The Chocolate Hills is an unusual geological formation in the island province of Bohol in the Philippines.
Bohol is about 700 km south of Manila and is about 70 km south-east of Mactan island.
The hills are the most famous tourist attraction on the island and consist of at least 1,268 individual mounds.
The hills are scattered throughout the municipalities of Carmen, Batuan, and Sagbayan.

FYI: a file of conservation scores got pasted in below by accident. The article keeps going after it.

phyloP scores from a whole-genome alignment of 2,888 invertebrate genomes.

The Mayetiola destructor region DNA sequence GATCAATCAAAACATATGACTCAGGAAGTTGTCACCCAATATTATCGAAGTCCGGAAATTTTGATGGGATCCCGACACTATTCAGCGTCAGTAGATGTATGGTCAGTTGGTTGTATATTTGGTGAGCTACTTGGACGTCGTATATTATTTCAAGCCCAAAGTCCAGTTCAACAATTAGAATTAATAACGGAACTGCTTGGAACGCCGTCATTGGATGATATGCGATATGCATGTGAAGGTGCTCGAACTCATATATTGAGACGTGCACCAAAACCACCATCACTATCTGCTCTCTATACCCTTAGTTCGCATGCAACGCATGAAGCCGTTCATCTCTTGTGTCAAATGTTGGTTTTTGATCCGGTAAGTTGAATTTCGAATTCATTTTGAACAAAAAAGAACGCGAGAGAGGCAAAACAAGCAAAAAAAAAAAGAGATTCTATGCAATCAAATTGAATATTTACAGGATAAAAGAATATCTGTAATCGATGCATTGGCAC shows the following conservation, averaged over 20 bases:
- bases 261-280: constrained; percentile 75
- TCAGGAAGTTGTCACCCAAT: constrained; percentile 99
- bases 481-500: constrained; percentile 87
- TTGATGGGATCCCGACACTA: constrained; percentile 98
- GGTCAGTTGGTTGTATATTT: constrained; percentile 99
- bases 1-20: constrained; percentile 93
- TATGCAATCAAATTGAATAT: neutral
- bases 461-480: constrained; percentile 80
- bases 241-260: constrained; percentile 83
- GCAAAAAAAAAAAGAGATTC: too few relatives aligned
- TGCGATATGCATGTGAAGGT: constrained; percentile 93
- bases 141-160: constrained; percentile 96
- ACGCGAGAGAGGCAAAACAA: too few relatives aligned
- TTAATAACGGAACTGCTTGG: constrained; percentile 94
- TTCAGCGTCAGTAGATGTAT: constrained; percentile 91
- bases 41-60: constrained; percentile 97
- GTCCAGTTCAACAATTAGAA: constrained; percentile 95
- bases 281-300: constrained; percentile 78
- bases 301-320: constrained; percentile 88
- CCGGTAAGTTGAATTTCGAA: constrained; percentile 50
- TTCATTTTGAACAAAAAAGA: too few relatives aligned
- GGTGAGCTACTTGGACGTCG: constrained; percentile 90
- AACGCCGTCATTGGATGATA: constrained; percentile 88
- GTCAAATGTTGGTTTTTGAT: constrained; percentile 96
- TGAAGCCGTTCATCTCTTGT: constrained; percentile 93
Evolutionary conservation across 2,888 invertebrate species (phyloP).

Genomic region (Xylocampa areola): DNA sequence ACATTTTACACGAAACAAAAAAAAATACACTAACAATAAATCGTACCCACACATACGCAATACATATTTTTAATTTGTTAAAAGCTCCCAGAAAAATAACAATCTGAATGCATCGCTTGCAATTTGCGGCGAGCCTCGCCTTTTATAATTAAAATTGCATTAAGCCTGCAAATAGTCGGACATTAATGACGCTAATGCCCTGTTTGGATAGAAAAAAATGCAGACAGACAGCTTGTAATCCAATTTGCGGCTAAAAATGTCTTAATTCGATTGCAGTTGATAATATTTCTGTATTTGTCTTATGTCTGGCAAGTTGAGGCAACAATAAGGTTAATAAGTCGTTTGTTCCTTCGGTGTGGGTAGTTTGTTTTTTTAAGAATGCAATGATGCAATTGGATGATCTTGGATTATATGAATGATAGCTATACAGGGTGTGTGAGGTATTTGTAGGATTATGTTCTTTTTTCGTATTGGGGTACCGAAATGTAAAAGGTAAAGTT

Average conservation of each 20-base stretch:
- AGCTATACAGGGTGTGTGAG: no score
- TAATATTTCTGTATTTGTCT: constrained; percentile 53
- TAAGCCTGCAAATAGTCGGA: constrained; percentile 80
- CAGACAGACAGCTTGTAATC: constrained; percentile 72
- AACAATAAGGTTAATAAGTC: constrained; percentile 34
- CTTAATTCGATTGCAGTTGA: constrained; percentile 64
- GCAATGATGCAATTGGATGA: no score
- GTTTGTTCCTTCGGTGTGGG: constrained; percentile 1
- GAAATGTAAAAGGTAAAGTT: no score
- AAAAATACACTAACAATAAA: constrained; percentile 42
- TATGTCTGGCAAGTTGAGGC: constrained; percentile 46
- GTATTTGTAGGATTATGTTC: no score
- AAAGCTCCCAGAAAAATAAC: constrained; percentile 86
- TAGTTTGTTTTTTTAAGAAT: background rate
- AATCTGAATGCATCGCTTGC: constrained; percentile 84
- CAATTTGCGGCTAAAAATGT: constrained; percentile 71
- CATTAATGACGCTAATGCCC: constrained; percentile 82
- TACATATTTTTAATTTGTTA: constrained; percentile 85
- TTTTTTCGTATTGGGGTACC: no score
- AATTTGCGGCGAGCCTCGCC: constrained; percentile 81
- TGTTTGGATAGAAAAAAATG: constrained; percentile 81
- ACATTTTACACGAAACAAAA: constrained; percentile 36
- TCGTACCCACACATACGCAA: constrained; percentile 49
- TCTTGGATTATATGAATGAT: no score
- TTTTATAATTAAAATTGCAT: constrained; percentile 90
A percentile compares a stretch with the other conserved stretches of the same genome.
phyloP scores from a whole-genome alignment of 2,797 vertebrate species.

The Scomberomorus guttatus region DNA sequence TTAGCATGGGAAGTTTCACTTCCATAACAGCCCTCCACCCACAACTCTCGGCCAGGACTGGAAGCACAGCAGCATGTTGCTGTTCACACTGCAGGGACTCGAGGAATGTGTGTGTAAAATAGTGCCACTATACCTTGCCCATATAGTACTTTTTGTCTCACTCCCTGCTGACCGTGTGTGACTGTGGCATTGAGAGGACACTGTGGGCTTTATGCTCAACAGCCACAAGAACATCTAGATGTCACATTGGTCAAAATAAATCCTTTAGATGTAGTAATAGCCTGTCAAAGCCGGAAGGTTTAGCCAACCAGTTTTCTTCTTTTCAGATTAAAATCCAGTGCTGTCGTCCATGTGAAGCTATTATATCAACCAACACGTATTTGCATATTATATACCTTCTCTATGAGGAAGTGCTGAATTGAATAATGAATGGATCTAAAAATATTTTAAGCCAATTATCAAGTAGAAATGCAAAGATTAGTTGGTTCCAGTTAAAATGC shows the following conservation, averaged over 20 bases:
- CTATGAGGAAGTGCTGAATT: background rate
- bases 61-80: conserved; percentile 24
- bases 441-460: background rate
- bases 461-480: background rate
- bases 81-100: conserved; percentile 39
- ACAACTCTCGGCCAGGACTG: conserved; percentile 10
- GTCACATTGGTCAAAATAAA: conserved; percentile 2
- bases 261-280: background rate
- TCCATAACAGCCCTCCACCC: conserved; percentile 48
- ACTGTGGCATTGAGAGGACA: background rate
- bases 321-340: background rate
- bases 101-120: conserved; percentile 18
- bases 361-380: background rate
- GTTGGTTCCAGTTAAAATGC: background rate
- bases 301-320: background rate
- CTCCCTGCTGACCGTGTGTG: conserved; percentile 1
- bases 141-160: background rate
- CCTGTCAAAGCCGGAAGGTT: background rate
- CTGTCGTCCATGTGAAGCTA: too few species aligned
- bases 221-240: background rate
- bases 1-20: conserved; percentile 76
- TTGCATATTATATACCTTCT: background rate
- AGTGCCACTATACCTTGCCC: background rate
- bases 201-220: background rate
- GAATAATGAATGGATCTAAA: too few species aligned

What makes them intriguing is their mostly uniform molehill shape and size ranging from 30 to 50 meters high.
The hills are covered in green grass that turns brown during the dry season, giving the hills their name.
Geologists have long debated about the formation of the hills. The most accepted theory, and the one that is written on a bronze plaque at an observation hill, is that the hills are eroded formations of a type of marine limestone that sits on top of hardened clay.